My Musings

Fear and Faith

Fear and Faith

If Halloween is a celebration, then what are we celebrating? Judging by the cute skeletons, goblins, ghosts and grave-yard symbols on our doors, windows and walls, it’s fear and death. Maybe it’s our attempt to laugh at death. Perhaps it rose out of the homage we pay to death with winter looming near.

Either way, millions of Halloween celebrants will be looking for ways to scare and be scared—all in fun. They will decorate their homes and bodies with symbols of fear and death. Some will send their children into the streets in disguises to threaten neighbors with a “trick” if they refuse to offer up a “treat.” Again, it’s all in fun.

I support fun. I also support facing our fears head on. We should do this every day of the year, not just October 31. And the pursuit of fun should not stop us.

The Bible recognizes fear as a prominent feature of faith. The Psalmist sings:

  • “Worship the LORD with reverence and rejoice with trembling.” (Psalm 2:11).
  • “Surely His salvation is near to those who fear Him.” (Psalm 85:9)
  • “The Lord reigns, let the peoples tremble.” (Psalm 99:1).
  • “The fear of the Lord is the beginning of wisdom.” (Ps 111:10)

Jesus recognized a healthy kind of fear. He taught, “Do not fear those who kill the body but are unable to kill the soul; but rather fear Him who is able to destroy both soul and body in hell.” (Matthew 10:28).

So, God’s word faces fear head on. It affirms faith-filled fear and blasts faithless fear to kingdom come. The phrase, “fear not” pervades its pages. King David prayed, “The Lord is my light and my salvation; Whom shall I fear?” (Psalm 17:1).

Old hymns, written in tougher times, are good at turning fear into faith. In 1887, Jesse Brown Pounds wrote:

    “Anywhere with Jesus I can go to sleep,
    When the dark’ning shadows round abut me creep,
    Knowing I shall waken never more to roam,
    Anywhere with Jesus will be home sweet home.”

It was Jesus who faced death fearlessly and took the sting right out of it. Because of the cross, Paul could preach, “Death is “swallowed up in victory!” (1 Corinthians 15:54). Paul had the ultimate answer to Halloween:

    “For I am convinced that neither death nor life, neither angels nor demons, neither the present nor the future, nor any powers, neither height nor depth, nor anything else in all creation, will be able to separate us from the love of God that is in Christ Jesus our Lord.” (Romans 8:38-39)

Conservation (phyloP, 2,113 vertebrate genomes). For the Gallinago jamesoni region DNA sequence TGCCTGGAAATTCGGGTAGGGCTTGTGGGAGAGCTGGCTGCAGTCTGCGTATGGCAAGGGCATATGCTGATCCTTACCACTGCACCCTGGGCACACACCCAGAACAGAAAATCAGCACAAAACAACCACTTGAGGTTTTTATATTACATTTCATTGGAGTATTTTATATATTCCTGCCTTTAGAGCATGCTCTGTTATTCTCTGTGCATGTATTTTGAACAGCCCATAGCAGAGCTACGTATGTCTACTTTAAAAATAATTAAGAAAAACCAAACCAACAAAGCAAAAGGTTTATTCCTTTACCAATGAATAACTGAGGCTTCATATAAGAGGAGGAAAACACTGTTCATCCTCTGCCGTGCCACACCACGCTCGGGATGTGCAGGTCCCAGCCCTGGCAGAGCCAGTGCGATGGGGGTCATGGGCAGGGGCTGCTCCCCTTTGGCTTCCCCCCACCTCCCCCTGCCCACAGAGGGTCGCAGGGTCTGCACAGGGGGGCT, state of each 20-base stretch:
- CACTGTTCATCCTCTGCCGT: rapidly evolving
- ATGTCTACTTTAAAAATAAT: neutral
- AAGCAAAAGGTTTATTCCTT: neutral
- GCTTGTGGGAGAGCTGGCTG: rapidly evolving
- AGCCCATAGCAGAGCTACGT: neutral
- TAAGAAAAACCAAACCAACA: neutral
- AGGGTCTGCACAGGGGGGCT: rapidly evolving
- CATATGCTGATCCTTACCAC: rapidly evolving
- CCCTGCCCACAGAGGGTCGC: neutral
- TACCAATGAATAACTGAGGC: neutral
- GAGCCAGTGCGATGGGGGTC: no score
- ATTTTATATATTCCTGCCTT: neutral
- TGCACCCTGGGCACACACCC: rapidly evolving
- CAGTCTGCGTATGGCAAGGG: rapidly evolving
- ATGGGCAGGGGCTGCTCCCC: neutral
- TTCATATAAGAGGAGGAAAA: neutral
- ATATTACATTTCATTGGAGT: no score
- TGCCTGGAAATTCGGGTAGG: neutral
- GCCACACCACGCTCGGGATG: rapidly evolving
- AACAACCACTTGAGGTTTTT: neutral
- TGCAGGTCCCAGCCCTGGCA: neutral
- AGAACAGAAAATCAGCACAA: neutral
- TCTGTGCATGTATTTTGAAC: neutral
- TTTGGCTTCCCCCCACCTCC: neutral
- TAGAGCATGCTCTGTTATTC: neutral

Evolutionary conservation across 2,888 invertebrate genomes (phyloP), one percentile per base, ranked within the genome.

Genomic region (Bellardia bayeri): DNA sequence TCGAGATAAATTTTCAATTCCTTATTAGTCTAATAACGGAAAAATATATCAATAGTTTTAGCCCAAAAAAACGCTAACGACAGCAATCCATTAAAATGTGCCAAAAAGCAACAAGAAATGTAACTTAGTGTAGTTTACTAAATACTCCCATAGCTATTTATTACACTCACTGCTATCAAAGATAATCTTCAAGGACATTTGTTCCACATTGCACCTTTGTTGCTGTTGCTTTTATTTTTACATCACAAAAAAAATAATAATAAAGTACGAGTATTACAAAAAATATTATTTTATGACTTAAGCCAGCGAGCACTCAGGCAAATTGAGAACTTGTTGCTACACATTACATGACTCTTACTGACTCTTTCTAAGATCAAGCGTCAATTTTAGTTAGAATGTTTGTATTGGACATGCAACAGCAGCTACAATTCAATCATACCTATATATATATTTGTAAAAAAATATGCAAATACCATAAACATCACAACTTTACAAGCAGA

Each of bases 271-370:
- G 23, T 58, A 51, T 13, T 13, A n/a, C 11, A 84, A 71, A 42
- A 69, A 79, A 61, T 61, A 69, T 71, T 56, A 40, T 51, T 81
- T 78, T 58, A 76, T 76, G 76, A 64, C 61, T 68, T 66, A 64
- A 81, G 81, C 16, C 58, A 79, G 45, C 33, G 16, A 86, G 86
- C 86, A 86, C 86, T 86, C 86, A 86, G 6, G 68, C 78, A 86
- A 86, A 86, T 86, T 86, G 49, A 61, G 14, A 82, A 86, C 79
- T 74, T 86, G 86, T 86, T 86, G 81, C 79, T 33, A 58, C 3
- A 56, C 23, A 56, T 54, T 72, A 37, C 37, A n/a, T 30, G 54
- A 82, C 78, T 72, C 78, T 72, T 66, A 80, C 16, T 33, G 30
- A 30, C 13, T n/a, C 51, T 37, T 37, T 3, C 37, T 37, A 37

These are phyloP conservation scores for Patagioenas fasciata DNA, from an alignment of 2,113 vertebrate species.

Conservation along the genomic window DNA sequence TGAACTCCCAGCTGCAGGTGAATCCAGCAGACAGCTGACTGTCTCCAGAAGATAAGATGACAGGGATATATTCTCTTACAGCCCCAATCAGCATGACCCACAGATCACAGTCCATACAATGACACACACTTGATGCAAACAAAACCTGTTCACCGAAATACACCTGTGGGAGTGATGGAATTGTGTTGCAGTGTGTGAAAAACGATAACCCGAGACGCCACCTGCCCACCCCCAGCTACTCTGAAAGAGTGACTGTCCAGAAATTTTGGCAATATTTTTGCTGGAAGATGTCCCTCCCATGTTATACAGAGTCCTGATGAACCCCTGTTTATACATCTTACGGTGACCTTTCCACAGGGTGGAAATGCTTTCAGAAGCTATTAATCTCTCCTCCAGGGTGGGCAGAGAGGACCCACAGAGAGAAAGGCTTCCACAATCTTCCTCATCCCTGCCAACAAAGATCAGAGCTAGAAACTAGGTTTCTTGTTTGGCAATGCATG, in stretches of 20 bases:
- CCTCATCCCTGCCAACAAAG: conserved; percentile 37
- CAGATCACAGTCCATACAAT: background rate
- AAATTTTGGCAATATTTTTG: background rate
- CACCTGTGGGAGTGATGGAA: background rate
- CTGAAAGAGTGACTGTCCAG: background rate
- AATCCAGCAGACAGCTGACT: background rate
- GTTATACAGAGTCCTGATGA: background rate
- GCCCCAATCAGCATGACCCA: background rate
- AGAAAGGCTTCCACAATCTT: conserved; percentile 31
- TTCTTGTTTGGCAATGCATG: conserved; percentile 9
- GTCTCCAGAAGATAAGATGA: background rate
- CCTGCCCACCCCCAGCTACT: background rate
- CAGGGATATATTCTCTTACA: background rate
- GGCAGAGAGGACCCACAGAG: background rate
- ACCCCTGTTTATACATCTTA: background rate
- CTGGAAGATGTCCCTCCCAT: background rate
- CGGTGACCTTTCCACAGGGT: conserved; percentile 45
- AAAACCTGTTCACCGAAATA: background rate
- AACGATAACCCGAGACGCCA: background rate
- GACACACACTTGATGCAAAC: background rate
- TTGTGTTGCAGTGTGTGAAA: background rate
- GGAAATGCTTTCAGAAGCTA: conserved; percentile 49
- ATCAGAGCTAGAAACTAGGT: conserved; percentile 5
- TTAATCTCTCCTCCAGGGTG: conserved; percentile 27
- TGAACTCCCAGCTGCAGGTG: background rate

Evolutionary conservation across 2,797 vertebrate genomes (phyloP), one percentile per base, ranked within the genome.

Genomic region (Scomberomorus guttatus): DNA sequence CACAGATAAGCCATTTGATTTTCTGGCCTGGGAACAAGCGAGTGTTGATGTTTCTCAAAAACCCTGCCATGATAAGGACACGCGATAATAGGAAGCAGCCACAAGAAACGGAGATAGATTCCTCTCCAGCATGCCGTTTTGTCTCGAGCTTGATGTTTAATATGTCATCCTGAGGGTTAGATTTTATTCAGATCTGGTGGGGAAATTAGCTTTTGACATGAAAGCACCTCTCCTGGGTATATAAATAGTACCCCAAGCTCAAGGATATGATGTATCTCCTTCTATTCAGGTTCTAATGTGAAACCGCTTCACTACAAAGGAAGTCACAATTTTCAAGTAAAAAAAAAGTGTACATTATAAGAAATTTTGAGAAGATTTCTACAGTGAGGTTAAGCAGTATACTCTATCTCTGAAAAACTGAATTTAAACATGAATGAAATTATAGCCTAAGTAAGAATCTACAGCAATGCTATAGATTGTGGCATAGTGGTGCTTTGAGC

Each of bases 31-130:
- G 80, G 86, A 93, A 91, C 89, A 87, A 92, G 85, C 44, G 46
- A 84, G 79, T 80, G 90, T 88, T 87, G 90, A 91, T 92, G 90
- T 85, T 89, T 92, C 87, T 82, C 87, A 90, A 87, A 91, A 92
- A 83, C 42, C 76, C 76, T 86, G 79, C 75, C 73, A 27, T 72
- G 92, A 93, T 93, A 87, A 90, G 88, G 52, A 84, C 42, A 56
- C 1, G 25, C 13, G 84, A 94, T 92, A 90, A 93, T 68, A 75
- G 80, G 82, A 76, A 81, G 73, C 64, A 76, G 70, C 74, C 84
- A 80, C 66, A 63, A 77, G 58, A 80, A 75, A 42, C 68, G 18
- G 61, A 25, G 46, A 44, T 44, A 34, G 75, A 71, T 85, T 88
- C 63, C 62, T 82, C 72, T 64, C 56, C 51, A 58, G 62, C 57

Fifteen centuries later, Martin Luther echoed that theme in his song, A Mighty Fortress is Our God:

    “And though this world with demons filled,
    Should threaten to undo us.
    We will not fear for God hath willed,
    His truth to triumph through us!”
    (1529)

Here’s a scary thought: Had Jesus bypassed the cross and lived for himself, death would still be in charge, demanding the final word over us all. Fear of the faithless kind would reign and Halloween would be all too real.

 

By the way, October 31st is also the day Martin Luther nailed his 95 Theses (protests) to the door of the Wittenburg castle church in Germany in 1517. Happy Reformation Day this October 31st.

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About the Author:

Joel graduated from Pepperdine University with a B.A., completing two majors: Art and Religion. He went on to earn the Master of Divinity degree from Fuller Theological Seminary in Pasadena, California. The views expressed on this blog are personal and belong to Joel Solliday unless otherwise stated. They are not, intended to characterize the views of the Lewiston Church of Christ or other organizations to which I may refer.

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